6. CritterCast fans, we were super excited to bring this episode to you. Raccoons might just be the very definition of the word “critter” so they obviously have a very special place in our hearts. Everyone has an opinion of raccoons: major pest or adorable potential pet. BUT how much do you actually know about these mammals? In this hour long extravaganza we’re going to attempt to get through at least the basics of what raccoons are, why they have a complicated relationship with people, and why you should love and respect them. Plus we give a special shout out to the Cult of Domesticity podcast and make announcements about the Sacramento Reptile Show!
  7. We still answer listener questions, we swear! :) This week is all about guest interactions. We answer: - What are the funniest we've heard zoo guests say? - Do we have any anecdotes of our top most ridiculous encounters with guests? - What stupid questions have we been asked, have we overhead people mistake species of animals for others, and what arguments have we found ourselves in with ignorant guests.   Buckle up, and learn how to be the best zoo guest you can be!
  8. This week we're going to learn not about strange birds, but about strange sounds some birds make. Thanks to Sam for the suggestion, and thanks to Llewelly and Leo for suggesting two of the birds we feature today! Further watching: Greater prairie chicken courtship display A bittern, weird swamp bird: An American woodcock, adorable: Ocellated turkey, beautiful and goofy: Greater prairie chicken: Show transcript: Welcome to Strange Animals Podcast. I’m your host, Kate Shaw. Halloween is over and we’re all just about sick of candy, or maybe that’s just me. Either way, if you live in the northern hemisphere we’re heading into winter, but if you live in the southern hemisphere spring is in full swing! And spring means birdsong! Thanks to Sam for the suggestion that we do a whole episode about interesting bird calls, and thanks to Llewelly and Leo for some excellent bird suggestions. But we can’t cover all the weird bird calls out there in one episode. I think I’ll make this a recurring topic, and every so often we’ll get a weird birdsong episode. This time we’ll learn about a few birds of North America, although one is from Central America. Let’s start with this unusual sound. [Bittern call] That’s the call of the male American bittern, a type of heron that lives throughout most of North America. It’s brown with paler streaks that help camouflage it in the reeds and water grasses where it spends most of its time. It likes freshwater marshes and other wetlands with lots of tall plants to hide in. When the bittern feels threatened, it stands still, points its long bill upwards with its neck stretched out, and sways slightly to imitate the reeds around it. But it still does this even if it’s standing out in the open, because while it’s a neat bird, it maybe is not exactly a genius. The bittern eats fish, crustaceans, insects, and other small animals. Like many birds, whatever parts of its food it can’t digest, like fish scales and dragonfly wings, form into pellets in its digestive tract that it regurgitates later. Males sometimes fight over territories by flying upwards in a spiral, both birds trying to stab each other with their bills. The male is the one that makes the weird call we just heard. He gulps air to inflate his esophagus, which is the inside part of the throat, and uses the air to make his call. This is more similar to the way frogs call than birds. He also clacks his bill. He only makes this call during breeding season, which is in the spring and summer. Next, let’s listen to the call of another North American bird, the American woodcock: [American woodcock sound] The American woodcock is a relatively small bird with short legs, basically no tail, large black eyes, and a long pointy bill. It’s considered a game bird although I’m not sure why, since people don’t seem to eat it. It’s brown with black and lighter brown markings which camouflage it perfectly among dead leaves, and it looks like a shore bird because it’s actually closely related to shore birds like sandpipers. It lives in woodlands and pastures throughout eastern North America. It uses its long bill to probe the ground for earthworms, and the tip of the upper half of the bill, properly called a mandible, is flexible so the woodcock can grab a worm without actually opening its beak. It also eats small insects and other invertebrates, and seeds. It’s mostly active at dawn and dusk, and it migrates at night. In spring, the male woodcock attracts females by a flight display called sky dancing. He spirals upward, then down again, chirping melodically while the wind through three specialized primary feathers in his wings make a twittering sound, which is what we just heard. Next is this bird, which was suggested by Llewelly. [ocellated turkey call] That’s the ocellated turkey, also called the green peacock. It mostly only lives in a small area of Mexico called the Yucatan Peninsula.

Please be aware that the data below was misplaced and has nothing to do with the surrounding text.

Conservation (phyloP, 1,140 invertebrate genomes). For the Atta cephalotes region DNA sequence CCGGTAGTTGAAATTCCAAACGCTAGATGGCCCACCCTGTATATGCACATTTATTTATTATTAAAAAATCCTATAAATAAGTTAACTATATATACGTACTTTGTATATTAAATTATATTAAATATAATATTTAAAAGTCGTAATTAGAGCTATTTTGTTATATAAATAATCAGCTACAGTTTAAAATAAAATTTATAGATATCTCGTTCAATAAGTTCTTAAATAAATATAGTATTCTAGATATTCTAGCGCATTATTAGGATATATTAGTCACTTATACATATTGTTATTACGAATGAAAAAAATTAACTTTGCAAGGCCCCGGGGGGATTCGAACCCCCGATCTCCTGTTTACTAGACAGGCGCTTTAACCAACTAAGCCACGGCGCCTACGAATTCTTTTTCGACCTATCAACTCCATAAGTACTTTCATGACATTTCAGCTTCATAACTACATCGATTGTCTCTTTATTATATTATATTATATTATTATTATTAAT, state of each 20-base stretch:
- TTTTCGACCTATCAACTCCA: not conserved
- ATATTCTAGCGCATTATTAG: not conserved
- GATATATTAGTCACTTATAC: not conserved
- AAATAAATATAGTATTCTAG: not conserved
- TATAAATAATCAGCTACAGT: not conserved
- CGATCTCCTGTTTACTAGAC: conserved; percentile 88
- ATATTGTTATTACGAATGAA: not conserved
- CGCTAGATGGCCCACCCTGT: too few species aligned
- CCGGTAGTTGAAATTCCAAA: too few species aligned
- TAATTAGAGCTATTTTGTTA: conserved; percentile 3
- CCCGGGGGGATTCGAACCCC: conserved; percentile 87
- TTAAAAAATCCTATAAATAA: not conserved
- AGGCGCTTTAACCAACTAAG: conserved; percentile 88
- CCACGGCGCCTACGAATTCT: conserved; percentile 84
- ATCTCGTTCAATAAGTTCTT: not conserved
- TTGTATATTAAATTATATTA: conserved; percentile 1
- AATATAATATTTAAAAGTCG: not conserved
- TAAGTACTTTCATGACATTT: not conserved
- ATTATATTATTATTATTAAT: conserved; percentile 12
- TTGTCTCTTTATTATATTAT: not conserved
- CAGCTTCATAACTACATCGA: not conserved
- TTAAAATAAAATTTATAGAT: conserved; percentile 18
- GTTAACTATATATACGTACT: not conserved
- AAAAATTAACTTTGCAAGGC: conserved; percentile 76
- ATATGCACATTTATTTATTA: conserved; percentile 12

9. Learn about the true Anteaters of Central and South America including the Tamandua and the Giant Anteater, the powerful digger of Africa - the Aardvark and the peculiar and endangered Pangolin of Africa and Asia. It's anteaters and ant-eating animals on Amazing Wildlife Episode #009.Full show notes available here. 
  10. Join the Weatherfords for a weekly animal review! In this week's episode all about dismantling unfair animal prejudices, Christian caves to peer pressure and sets the record straight on the blobfish, and Ellen shifts the narrative on the three-toed sloth. --- This episode is sponsored by · Anchor: The easiest way to make a podcast. https://anchor.fm/app
  11. Learn a little about the Red Panda with Dylan and Genevieve. Sources we used for this episode are:https://scholasticlibrary.digital.scholastic.com/978-0-531-23030-5.htmlhttps://youtu.be/nMsp8vGkE4Qhttps://youtu.be/13Kaw0mbCM0https://youtu.be/QYC0OHMuP_wIf you have answers to the animal questions or a guess for next weeks episode, or any feedback, as we are always learning, please email us at whatareyoupodcast@gmail.comFind us on Twitter @whatareyoupodFind us on Facebook www.facebook.com/whatareyoupodFind us on Instagram @whatareyoupod
  12. Fish Guy Josh is back with a "Fish Guy Follows" This week he talks about @halley_Bury on Instagram. We hear from the Crappie Hippie with a news editorial about cheating bass pro Mike Long. AND I (Clay) explain the shows long absence and address a few complaints from listeners. All this and more on this weeks Podcast!